ranks, whilst the English cavalry outflanked the Scots. In the
carnage which followed King David was captured and remained in the
Tower of London for 11 years, until a ransom was agreed.
Scotland was not subdued by the defeat at Neville's Cross and, in a
minor battle at Nesbit Hill near Ayton Parish, they defeated an
English army and briefly retook Berwick.
III retaliated to the defeat at Nesbit Hill with vigour and his army
rampaged through the Scottish East March laying waste as far as
Haddington and Edinburgh.
King David was released in 1357 he signed the Treaty of Berwick with
The Black Death, also
known as the English pestilence hit the parish of
Ayton for the first time, causing the population to remain virtually
constant for nearly 150 years. Due to their remoteness, the Scottish
rural communities were less affected than England, where a third of
the population was wiped out. The black death visited the area again
in both the late fourteenth and late fifteenth centuries.
1388, 19th August,
Battle of Otterburn (to add)
Battle of Homildon Hill
(now Humbleton, near Wooler): the new Earl of
Douglas and Sir Alexander Hume join forces and raised an army of
10,000 which looted and pillaged as far as Newcastle. As they
withdrew this army encountered Hotspur Percy, who, learning from
Otterburn, deployed his Welsh mercenary longbow men with great
Douglas showed no leadership as his lightly armoured border spearmen
fell in the arrow storm. The Scottish lines broke, following the
death of about 500 spearmen, and in the rout which followed as many
as 500 drowned in their escape across the river. Both Douglas and
Hume were captured and held to ransom.
should be noted that once released the two shared life ups and downs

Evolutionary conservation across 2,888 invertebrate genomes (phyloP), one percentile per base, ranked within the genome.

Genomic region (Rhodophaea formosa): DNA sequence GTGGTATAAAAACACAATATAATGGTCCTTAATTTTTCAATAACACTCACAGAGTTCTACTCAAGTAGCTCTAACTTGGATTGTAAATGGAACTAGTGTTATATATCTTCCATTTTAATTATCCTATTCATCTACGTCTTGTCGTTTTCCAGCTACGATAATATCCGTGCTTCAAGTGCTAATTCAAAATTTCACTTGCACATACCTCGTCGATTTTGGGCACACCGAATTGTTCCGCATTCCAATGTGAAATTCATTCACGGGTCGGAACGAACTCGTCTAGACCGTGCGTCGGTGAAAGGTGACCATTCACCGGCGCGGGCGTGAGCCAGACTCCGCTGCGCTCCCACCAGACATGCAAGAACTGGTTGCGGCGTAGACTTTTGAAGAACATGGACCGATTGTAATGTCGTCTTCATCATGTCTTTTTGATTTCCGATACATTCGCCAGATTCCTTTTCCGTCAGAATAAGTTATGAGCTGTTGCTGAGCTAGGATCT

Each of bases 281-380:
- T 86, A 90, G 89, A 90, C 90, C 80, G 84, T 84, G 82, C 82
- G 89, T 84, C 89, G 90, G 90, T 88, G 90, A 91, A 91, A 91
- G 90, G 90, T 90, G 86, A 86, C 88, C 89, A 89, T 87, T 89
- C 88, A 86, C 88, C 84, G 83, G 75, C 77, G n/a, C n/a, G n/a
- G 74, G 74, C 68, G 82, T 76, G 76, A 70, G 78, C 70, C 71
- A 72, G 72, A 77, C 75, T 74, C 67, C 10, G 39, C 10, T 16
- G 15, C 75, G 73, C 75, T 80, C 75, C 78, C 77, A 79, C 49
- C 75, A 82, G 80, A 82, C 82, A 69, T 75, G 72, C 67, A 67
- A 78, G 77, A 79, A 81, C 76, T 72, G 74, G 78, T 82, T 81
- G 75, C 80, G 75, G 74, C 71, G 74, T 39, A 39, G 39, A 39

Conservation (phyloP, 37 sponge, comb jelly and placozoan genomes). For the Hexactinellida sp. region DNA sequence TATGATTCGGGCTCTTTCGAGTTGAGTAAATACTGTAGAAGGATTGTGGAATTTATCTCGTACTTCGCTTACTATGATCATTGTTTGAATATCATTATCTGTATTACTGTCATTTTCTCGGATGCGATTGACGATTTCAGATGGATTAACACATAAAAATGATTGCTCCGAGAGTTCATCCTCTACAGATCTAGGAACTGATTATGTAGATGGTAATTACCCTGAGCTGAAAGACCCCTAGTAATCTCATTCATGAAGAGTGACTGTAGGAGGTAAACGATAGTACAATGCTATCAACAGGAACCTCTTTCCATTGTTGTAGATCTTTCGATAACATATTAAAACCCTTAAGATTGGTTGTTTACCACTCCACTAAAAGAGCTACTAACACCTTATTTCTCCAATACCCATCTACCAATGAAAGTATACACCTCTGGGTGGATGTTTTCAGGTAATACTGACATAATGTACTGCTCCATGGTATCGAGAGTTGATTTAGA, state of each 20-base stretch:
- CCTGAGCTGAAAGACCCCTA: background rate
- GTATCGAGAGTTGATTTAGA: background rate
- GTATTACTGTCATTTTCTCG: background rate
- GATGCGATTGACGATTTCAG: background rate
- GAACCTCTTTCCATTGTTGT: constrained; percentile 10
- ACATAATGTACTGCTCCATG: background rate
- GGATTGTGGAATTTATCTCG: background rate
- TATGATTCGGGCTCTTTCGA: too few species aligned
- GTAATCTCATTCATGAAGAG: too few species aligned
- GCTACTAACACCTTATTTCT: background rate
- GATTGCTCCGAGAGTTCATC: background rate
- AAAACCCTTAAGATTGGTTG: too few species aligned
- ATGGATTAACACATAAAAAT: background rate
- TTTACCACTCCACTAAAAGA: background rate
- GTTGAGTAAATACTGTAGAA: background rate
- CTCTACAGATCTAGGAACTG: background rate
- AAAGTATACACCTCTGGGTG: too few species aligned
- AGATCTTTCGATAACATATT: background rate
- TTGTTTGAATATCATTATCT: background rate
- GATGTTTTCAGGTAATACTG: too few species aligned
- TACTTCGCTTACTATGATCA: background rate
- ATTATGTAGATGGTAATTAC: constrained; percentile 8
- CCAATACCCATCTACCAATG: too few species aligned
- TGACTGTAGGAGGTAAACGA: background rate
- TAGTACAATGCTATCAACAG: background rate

and they both met their end in 1424 at the Battle of Verneuil where
they were part of a Scottish mercenary army which fought with the
French against an English army. This was the first serious attempt
to tackle the famous English longbow men blow for blow as the
Scottish army entered the fray with a large contingent of their own
longbow men. In the battle which followed and to quote a chronicler
of the time, the arrow fight was 'murderous' and 'horrible to watch'
and although the English incurred large losses the Scottish army was
The Earl of
Northumberland, England's East March Warden, at
the head of 4,000 riders, attempted to raid the Scottish East and
Middle Marches. Douglas, Warden of the Scottish Middle March, with
his riders intercepted the Earls army at Piper Dene near Wark in the
English East March and put them to flight.
George Hume, son of Sir Alexander
Hume of Dunglass, was granted the land around Ayton and so became
the ancestral home of the Humes of Ayton.
1473 Sir Alexander Hume
becomes Lord Hume.
The Duke of Albany committed
treason and conspired with Edward IV of England's forces and Berwick
changed hands for the last time.
Battle of Sauchieburn, near
Glasgow: King James III had attempted to curb the financial powers
of the Scottish nobles. In response to losing the revenues from
Coldingham Priory, Lord Alexander Hume along with other disaffected
nobles conspired against their sovereign. At the Battle of
Sauchieburn these disaffected nobles defeated the Kings army. The
King died in the battle, with Humes East March spearmen contributing
to the defeat and death of James. Immediately after the battle
Alexander Hume jnr becomes the second Lord Hume.
Lord Hume, at James IV
behest, invaded Northern England in support of
the pretensions of Perkin Warbeck. Durham and Northumberland were
ravaged; in retaliation the Earl of Surrey, the renowned General of
Henry VII, laid waste to the estates of the Humes and to quote the
chronicler Ford 'demolished old Ayton Castle, the strongest of their
forts'. Although much damage occurred, the village survived,
however, Ayton ceased to be a strategic stronghold of the Hume
family. In relation to this event Scott notes down in Marmion: